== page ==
Step back, let live, and try a little gardening on the wild side. A laid-back approach has all sorts of benefits – starting with more time to enjoy it all.
One of my growing resolutions this year was to do less in my garden. I’ve kept this quiet up until now: most resolutions we make quickly lose their power and promise once they’re broadcast. By less, I don’t mean doing less work, but doing less fussing, being less controlling of things, and putting the stops on less often. Some of my garden, including my greenhouse, is now ‘grown up’ enough to have an emerging spirit of its own. The garden’s still under my overall guidance, but it’s gaining a wild, unpredictable edge. This is an edge that, if you let it be, brings all sorts of unexpected rewards, both for us and for the life we share our patches with.
I have tried (and failed) for several years to finally plant a raspberry bed, so my summer fruits still come from the wild canes growing around my garden. Although wild raspberries quickly form impenetrable thickets, this year I fought a flaring desire to pull them up. Selfishly, I longed for their tiny fruits, which no cultivated cousin can match for flavour. Selflessly, I let them be just for the hordes of small bumblebees which set the canes vibrating for weeks as they busied themselves on the flowers. Easing up here tasted good (their autumn colour is not bad either, though I suspect they might be long gone by then).
Whereas pulling up wild raspberries demands a thick pair of gloves, wild brambles (blackberries) require full body armour. Hence I never quite got around – mid-heatwave – to uprooting the thorny triffid that’s invading a corner of one of my beds. And it’s turned out to be a blessing: I’ve been beguiled by butterflies, moths, hoverflies and bees of every order feasting on its insect-alluring flowers. Better still, today my greedy fingers are stained delicious purple – reward enough to offset the scratches across my calves. The pollinating posse did good elsewhere, triggering a good set on my now prolific runners. Stepping back here paid off.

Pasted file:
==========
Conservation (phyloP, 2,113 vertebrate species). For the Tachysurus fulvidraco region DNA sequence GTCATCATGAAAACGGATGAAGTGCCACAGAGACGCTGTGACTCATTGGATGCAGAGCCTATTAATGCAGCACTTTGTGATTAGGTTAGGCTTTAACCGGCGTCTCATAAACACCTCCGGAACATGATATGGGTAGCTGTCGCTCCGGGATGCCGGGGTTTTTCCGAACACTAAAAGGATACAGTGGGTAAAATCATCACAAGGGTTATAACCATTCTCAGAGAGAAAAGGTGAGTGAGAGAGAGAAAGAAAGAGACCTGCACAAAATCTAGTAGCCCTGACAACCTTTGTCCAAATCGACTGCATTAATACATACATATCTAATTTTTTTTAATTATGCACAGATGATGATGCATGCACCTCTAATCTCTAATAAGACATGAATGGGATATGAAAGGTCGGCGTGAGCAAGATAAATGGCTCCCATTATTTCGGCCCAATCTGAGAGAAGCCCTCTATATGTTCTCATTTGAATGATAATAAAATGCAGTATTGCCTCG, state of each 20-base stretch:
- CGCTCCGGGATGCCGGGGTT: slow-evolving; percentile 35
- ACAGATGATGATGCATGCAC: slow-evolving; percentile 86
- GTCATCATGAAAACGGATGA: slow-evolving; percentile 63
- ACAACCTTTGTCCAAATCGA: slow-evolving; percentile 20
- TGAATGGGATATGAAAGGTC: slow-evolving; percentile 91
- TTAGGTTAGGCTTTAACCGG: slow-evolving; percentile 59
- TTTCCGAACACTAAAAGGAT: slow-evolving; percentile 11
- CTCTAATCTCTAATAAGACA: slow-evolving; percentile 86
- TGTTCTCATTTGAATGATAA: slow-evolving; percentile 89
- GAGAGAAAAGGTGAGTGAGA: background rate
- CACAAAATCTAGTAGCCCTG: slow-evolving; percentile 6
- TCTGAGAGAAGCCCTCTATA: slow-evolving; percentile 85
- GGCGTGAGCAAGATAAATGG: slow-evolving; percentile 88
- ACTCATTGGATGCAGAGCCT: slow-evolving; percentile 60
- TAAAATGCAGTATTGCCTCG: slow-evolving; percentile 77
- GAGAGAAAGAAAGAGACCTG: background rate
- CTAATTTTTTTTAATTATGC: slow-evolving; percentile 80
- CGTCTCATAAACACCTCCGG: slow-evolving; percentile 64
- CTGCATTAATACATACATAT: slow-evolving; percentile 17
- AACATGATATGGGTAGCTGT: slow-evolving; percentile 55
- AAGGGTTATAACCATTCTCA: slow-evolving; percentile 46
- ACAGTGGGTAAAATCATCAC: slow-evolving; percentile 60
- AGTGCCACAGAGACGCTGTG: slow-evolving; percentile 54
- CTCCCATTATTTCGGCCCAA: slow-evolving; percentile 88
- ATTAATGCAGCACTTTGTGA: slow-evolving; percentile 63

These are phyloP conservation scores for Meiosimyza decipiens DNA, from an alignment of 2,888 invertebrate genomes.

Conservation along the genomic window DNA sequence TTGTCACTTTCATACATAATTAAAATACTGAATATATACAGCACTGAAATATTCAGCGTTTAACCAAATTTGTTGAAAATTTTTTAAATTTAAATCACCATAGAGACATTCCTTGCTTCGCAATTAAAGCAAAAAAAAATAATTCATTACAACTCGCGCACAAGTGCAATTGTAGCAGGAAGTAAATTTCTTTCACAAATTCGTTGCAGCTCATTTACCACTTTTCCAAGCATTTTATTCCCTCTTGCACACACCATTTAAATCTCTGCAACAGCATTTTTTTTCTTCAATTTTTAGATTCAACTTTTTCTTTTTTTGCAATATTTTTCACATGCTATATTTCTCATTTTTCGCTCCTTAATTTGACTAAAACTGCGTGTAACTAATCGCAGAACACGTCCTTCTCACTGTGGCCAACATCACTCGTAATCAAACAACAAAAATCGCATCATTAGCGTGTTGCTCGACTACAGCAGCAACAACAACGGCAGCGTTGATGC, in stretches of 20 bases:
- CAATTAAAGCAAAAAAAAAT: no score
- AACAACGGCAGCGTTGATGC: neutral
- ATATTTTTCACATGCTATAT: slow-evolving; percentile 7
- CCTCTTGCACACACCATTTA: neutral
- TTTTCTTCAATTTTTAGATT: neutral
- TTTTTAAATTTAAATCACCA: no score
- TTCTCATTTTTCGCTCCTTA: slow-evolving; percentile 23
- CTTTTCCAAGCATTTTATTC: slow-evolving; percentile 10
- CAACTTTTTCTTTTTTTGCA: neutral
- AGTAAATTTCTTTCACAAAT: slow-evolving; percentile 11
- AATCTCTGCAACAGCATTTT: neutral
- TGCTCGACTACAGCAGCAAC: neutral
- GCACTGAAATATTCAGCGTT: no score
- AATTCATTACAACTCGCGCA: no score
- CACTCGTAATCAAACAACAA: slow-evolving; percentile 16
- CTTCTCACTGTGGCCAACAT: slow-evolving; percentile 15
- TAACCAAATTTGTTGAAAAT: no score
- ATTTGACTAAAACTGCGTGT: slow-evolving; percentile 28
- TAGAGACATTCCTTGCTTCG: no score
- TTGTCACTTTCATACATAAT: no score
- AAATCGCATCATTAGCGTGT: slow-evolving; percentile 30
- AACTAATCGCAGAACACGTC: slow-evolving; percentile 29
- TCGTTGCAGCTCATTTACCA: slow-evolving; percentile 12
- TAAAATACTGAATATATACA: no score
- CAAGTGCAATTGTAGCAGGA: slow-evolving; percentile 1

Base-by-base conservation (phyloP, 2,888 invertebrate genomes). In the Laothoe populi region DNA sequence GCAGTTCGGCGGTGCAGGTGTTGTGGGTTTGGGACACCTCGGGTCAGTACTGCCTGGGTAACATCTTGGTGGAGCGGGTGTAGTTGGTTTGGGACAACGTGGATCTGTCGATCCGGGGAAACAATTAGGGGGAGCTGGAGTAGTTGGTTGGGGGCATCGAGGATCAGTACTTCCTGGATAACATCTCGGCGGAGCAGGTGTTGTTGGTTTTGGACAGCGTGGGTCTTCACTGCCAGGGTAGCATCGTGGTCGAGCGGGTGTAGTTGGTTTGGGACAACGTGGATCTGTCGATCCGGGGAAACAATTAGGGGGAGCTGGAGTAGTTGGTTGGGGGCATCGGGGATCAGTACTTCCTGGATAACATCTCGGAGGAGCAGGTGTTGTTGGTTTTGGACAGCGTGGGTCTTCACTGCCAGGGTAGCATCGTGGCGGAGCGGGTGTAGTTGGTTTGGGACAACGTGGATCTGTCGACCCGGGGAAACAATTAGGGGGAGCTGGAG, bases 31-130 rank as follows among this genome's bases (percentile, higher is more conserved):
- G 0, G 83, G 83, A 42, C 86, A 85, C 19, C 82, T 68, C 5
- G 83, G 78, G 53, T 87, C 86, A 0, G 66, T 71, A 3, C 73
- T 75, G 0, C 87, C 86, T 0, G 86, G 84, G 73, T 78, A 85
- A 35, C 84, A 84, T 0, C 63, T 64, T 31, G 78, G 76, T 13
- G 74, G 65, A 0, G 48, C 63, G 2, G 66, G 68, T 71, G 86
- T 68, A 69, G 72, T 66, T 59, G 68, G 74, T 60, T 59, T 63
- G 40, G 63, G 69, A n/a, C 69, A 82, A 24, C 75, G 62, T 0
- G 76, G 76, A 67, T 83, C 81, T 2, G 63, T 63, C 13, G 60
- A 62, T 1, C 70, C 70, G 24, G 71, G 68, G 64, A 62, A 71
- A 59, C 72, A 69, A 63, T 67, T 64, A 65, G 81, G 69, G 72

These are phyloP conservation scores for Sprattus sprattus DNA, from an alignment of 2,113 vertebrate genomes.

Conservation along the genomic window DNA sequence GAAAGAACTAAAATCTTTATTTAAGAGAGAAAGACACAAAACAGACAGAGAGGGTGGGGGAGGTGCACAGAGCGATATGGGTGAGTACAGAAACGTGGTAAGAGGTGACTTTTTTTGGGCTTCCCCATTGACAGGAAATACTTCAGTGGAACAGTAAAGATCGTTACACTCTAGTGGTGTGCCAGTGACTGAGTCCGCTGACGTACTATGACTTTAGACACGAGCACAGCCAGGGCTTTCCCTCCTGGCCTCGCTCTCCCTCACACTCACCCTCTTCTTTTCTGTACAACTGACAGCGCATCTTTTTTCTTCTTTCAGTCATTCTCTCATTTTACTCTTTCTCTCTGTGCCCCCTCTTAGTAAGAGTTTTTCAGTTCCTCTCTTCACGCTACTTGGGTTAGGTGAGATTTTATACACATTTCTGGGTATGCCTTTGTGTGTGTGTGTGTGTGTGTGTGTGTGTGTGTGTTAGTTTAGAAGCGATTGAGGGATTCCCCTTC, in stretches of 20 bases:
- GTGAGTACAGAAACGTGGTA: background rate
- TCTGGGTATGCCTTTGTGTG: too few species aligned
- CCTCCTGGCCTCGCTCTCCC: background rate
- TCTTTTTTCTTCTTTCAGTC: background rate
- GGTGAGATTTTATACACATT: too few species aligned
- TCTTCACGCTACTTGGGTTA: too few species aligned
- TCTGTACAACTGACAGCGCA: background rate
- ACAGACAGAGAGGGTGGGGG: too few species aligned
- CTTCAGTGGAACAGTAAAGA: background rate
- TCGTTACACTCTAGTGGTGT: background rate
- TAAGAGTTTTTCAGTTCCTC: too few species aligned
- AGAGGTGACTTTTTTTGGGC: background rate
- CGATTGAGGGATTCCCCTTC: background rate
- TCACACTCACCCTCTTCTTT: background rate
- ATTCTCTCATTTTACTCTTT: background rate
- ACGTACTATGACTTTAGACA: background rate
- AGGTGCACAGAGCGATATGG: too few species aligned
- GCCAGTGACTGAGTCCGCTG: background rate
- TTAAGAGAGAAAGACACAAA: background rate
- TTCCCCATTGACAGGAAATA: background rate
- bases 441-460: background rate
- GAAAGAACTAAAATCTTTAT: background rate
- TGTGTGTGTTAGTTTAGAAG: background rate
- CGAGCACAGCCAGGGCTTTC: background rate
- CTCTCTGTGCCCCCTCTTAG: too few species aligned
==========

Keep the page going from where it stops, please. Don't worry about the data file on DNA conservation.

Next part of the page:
But it’s not just me that’s getting fat as I ease up on pulling and digging up ‘unwanted’ stuff. Alongside the bramble a self-sown silver birch is staking a claim, although its days there are numbered (I’ll relocate it in winter). At one point its sappy shoots were encrusted in aphids, drawing much attention from hoverflies. A week or so later the sap-suckers were being ploughed through by fat, lurching hoverfly larvae which gobble them up. My greenhouse has been alive all summer with darting hoverflies, which have laid their own eggs among the aphids encamped on my climbing beans, tomatoes and peppers. Tiny parasitoid wasps are working alongside them, injecting their lethal eggs into aphids, which turn tell-tale brown as they’re eaten alive from inside. You won’t find unfolding ‘wildlife drama’ like this on any TV screen, but it’s free-to-view once you ease your finger off the sprayer’s trigger.
As well as pest-eaters that actively track down aphids and other bugs, I’m glad to be able to put a glass roof over our most underrated allies: spiders. Although the relocation programme is a gentle one come glass-washing time (brush softly into a container and rehome), I’ve retired the feather duster and now welcome the intricate silk traps that are spun all around my greenhouse. Whether they’re big, full-on webs slung between the glazing bars, capable of snaring a cabbage white, or the humble, sheet-like efforts of money spiders draped between tomato leaves, all are welcome. Clumps of Tagetes ‘Lemon Gem’ and other flowers enticing to insects guarantee them a varied menu. The ‘do less’ tip here is to stop obsessing about out-of-reach nooks and crannies (no matter what scrub-scrub-scrub advice you might read) and leave them to the eight-legs.